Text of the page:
Σχόλια Αναγνωστών

Barn raisings weatherize homes to cut energy bills

από Francis Huish (2020-07-07)


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You could call us the "caulk gun militia."

Last month, I joined about 40 other volunteers, armed to the teeth with materials to weatherize a two-family home. Despite the rain and a few errant squirts of insulating foam, we made the leaky New England home significantly more energy efficient, largely by sealing all manner of leaks.

We won't know the financial impact of our work until after the winter months, but it will undoubtedly lower the residents' heating and electricity bills in future years. Along the way, we learned a few things we could do at our own homes, met some people in the community, and felt good about volunteering our time.


A blower door measures how air tight a home is by measuring air flow at a given air pressure.
Martin LaMonica/CNET

Credit for the idea behind our barn raising goes to Cambridge, Mass.-based HEET, or Home Energy Efficiency Team, a volunteer group that has organized a number of these events over the past year. The goal isn't just to weatherize one building; it's to teach as well. After all, many people want to be a little more green in their personal lives--and who doesn't want to lower their utility bills?--but not everybody knows how.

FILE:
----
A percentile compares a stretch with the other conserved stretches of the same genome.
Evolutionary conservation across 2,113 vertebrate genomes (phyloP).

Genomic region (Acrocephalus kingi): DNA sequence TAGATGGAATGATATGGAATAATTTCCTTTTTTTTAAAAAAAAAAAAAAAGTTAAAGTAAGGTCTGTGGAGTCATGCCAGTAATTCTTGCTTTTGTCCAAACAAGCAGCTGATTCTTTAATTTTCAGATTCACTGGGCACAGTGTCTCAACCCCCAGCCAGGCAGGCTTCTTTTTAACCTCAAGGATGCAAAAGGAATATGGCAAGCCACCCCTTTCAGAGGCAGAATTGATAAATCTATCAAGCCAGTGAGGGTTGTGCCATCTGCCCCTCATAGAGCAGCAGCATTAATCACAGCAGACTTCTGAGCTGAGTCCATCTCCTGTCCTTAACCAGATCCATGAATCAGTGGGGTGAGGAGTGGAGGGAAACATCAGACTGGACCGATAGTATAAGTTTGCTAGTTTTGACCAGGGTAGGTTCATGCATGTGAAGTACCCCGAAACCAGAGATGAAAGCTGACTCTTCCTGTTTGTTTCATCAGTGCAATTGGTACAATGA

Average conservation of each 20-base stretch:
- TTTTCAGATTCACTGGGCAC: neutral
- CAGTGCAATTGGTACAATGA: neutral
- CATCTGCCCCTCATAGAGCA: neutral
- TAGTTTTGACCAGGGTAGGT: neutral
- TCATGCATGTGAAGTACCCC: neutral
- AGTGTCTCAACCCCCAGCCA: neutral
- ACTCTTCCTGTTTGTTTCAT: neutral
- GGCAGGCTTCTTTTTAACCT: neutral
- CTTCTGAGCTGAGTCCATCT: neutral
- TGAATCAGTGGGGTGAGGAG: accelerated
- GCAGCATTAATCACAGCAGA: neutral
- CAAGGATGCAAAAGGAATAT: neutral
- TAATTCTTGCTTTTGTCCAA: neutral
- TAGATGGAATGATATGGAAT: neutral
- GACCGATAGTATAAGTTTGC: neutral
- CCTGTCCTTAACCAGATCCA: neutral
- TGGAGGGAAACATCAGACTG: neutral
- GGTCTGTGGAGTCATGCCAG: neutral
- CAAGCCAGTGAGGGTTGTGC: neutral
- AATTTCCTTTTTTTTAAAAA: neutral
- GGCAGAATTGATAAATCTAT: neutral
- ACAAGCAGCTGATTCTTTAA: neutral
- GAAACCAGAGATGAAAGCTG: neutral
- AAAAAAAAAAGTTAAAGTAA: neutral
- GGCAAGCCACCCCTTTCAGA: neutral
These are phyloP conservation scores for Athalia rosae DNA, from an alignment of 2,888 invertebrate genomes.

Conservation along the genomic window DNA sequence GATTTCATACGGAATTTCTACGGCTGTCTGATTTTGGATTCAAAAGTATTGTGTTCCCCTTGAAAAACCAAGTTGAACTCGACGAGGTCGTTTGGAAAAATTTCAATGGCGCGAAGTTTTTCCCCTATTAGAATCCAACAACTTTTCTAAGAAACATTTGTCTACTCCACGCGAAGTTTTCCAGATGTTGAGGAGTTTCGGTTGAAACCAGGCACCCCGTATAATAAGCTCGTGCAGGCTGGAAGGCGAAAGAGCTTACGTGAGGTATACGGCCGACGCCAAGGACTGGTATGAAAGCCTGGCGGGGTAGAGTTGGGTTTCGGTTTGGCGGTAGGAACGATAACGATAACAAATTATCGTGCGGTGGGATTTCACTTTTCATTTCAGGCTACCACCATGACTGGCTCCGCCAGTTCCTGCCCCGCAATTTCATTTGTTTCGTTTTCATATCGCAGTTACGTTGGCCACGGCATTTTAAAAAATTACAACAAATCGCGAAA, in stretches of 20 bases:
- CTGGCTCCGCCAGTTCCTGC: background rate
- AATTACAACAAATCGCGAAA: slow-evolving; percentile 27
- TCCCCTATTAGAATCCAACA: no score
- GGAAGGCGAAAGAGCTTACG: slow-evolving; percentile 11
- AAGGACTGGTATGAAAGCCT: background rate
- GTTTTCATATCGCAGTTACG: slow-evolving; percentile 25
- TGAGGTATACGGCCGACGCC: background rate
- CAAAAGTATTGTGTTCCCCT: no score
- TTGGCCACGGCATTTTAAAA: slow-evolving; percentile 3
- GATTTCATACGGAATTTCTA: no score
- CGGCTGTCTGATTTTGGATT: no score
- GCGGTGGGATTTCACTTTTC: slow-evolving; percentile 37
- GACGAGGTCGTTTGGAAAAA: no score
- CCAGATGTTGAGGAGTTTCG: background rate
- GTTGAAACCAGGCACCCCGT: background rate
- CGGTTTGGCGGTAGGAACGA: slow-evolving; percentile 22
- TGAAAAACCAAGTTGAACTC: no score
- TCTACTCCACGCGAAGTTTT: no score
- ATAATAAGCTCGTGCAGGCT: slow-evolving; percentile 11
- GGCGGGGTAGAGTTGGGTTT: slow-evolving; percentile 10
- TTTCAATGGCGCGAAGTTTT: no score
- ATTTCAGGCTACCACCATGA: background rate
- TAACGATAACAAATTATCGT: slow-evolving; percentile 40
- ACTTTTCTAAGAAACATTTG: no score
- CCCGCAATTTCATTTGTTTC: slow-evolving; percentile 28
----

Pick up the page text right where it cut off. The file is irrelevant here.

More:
The evidence is just anecdotal, but it seems that the practice is taking hold in a few other places. When I went to a training session this summer at a drafty Victorian in Cambridge, there were about 10 people from other towns and states looking to start their own local chapters.

Weatherizing homes won't solve all our energy and climate challenges. But while many folks are intent on high-tech (and high-priced) solutions to our energy problems, weatherization is a sensible, low-cost place to start. About 40 percent of the energy in the U.S. goes to commercial and residential buildings and investments in efficiency typically have the fastest payback. Weatherizing a home could cut energy use by as much as 30 percent, according to the Department of Energy, and many steps at are relatively inexpensive.

Even at an event devoted to the potential of solar power--the Solar Decathlon--U.S. Secretary of Energy Steven Chu last week underscored how important energy efficiency is to the country's energy policy and people's pocketbooks. In every place they've lived, Chu said he and his wife have made a game of trying to cut energy bills in half from the previous owner.


Foam patrol


Well, our little barn raising effort probably won't cut the homeowners' bills in half. But for less than $500 in material, a good amount of planning, and a bit of sweat equity, we did pretty well. Every group can set up their own rules, but typically it's the homeowner who fronts the money for the materials--as well as donuts, coffee, and pizza. They're welcome to lend a hand as well.

Much of the work we did can be done by a weekend do-it-yourselfer. But your task can be greatly helped by a knowledgeable person or a professional. I always recommend people get an energy audit to help them form a home efficiency game plan. Many of them are free, sponsored by states or utilities, while others can cost about $500 for more extensive work (Go to EfficiencyFirst to find an auditor in your location.)